2. lol… It doesn’t appear you’re arguing with my initial assessment at all.. High School doesn’t teach anyone for a career and College at best pretends to learn skills and techniques for the modern workforce – but not chemistry…. I’m curious to know what “modern workforce” skill or technique you picked up in college? How to be “Politically Correct” in the midst of people that belong in the insane asylum?

            1. I’m curious to know what “modern workforce” skill or technique you picked up in college?

              Maybe if you actually set foot on a college campus instead of just reading about them on right-wing blogs you would understand that.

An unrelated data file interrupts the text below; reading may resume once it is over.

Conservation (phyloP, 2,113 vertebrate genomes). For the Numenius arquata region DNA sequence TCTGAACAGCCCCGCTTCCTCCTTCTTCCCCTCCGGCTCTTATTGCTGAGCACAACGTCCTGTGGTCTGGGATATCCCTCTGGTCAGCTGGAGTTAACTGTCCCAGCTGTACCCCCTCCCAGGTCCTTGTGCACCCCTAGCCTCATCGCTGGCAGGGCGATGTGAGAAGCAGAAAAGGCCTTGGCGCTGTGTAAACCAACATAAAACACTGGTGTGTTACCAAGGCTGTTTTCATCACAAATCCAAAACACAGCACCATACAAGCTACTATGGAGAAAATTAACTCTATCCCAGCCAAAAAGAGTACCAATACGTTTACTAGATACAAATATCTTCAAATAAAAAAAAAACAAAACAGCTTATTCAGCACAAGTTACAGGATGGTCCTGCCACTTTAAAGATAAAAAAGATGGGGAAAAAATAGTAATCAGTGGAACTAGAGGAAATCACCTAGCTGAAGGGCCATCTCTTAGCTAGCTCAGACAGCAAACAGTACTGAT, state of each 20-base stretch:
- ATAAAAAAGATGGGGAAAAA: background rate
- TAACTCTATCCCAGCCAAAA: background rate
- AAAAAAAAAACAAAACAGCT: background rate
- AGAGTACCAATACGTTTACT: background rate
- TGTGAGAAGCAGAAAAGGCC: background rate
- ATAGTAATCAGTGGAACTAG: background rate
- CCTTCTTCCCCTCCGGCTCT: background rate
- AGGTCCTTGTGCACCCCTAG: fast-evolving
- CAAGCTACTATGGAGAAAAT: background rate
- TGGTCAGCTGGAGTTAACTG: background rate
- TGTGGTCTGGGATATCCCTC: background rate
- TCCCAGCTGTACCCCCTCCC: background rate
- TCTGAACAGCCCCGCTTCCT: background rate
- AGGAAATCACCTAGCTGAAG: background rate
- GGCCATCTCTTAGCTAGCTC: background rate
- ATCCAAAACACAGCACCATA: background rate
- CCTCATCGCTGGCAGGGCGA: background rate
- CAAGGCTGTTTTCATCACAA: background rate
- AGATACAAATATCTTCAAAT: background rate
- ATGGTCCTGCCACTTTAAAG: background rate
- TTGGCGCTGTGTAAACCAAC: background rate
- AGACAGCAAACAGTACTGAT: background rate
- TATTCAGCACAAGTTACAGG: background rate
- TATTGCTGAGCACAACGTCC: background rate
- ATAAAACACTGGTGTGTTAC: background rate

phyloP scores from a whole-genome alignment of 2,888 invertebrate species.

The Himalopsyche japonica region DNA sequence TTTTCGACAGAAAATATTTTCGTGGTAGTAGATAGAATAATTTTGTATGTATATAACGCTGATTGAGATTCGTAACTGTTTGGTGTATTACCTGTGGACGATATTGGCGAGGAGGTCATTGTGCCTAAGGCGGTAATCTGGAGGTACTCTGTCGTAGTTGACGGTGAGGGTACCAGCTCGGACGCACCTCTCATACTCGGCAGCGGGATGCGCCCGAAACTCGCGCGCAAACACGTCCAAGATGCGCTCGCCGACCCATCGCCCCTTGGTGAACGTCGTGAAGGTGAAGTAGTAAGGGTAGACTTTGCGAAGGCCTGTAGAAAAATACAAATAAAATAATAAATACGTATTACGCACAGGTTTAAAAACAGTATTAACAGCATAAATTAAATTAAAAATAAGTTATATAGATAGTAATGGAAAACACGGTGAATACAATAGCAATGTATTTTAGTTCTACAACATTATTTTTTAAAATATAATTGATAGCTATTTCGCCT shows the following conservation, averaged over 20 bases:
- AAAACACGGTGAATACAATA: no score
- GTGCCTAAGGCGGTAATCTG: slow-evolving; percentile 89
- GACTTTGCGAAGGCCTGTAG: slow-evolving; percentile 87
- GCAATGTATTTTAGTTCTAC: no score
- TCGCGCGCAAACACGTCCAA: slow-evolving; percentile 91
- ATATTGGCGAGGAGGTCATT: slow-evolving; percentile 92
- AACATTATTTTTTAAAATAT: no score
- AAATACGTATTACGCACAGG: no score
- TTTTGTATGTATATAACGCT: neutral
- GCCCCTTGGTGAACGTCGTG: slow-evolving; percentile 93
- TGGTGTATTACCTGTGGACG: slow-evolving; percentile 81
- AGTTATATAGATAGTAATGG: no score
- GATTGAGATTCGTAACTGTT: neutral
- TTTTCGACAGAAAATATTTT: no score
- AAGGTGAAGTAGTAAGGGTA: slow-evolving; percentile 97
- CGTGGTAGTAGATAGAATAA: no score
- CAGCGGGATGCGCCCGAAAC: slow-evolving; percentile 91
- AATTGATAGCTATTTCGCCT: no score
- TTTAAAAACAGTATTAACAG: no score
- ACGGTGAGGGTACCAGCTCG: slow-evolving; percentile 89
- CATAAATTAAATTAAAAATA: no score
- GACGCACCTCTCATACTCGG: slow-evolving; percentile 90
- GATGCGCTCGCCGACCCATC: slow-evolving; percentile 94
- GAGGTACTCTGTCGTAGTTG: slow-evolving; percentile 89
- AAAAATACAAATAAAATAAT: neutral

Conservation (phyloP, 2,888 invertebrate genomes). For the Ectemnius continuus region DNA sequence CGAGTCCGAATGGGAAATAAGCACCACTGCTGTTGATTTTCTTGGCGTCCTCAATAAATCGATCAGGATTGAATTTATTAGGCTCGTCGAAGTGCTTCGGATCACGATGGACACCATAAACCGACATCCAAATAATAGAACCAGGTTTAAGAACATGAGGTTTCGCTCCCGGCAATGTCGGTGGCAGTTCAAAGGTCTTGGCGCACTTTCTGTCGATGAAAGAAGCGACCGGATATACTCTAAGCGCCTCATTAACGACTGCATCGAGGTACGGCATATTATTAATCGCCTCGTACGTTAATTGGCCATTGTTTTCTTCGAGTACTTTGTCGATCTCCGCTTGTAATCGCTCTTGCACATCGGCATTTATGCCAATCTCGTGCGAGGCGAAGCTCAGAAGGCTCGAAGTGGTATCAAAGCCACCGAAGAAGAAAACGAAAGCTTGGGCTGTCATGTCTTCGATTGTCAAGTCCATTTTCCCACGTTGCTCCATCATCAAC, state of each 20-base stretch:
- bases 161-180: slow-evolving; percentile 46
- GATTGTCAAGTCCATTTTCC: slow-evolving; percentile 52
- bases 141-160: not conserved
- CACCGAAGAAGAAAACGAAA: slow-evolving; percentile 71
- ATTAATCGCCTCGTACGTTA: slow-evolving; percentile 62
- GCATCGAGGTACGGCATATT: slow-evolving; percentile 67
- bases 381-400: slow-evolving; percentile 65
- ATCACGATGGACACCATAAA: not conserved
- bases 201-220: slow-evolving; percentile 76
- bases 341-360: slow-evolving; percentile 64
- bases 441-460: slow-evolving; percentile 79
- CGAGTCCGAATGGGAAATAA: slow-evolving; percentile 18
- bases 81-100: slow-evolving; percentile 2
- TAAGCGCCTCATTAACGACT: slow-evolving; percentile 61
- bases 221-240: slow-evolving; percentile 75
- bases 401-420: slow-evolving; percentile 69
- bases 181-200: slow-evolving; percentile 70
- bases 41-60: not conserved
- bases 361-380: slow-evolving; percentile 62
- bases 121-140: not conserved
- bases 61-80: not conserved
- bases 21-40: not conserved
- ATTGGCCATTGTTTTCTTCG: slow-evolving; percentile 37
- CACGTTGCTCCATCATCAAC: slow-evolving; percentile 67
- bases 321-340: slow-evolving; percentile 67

1. Not that it matters; but I’d place bets on the fact that I have more college than you do and I still haven’t found that “modern workforce” skill or technique in anything but the ACTUAL REAL-WORLD “modern workforce”.

          3. This is true in a select few fields, but college is essentially a stamp of approval, a signal of conformity, intelligence, and conscientiousness. Maybe 20% of school confers actual job skills on a person.


      2. You mean, before the G.I. Bill?
        Because that is when the democratization of college really started to take off.

        There have been public colleges since the 1850’s (IIRC).

        1. ^Well, you don’t think the “commie-education camps” today would’ve been allowed in one single gigantic swoop do you? It’s lefty track was planted one plank at a time just like our “commie-healthcare” was.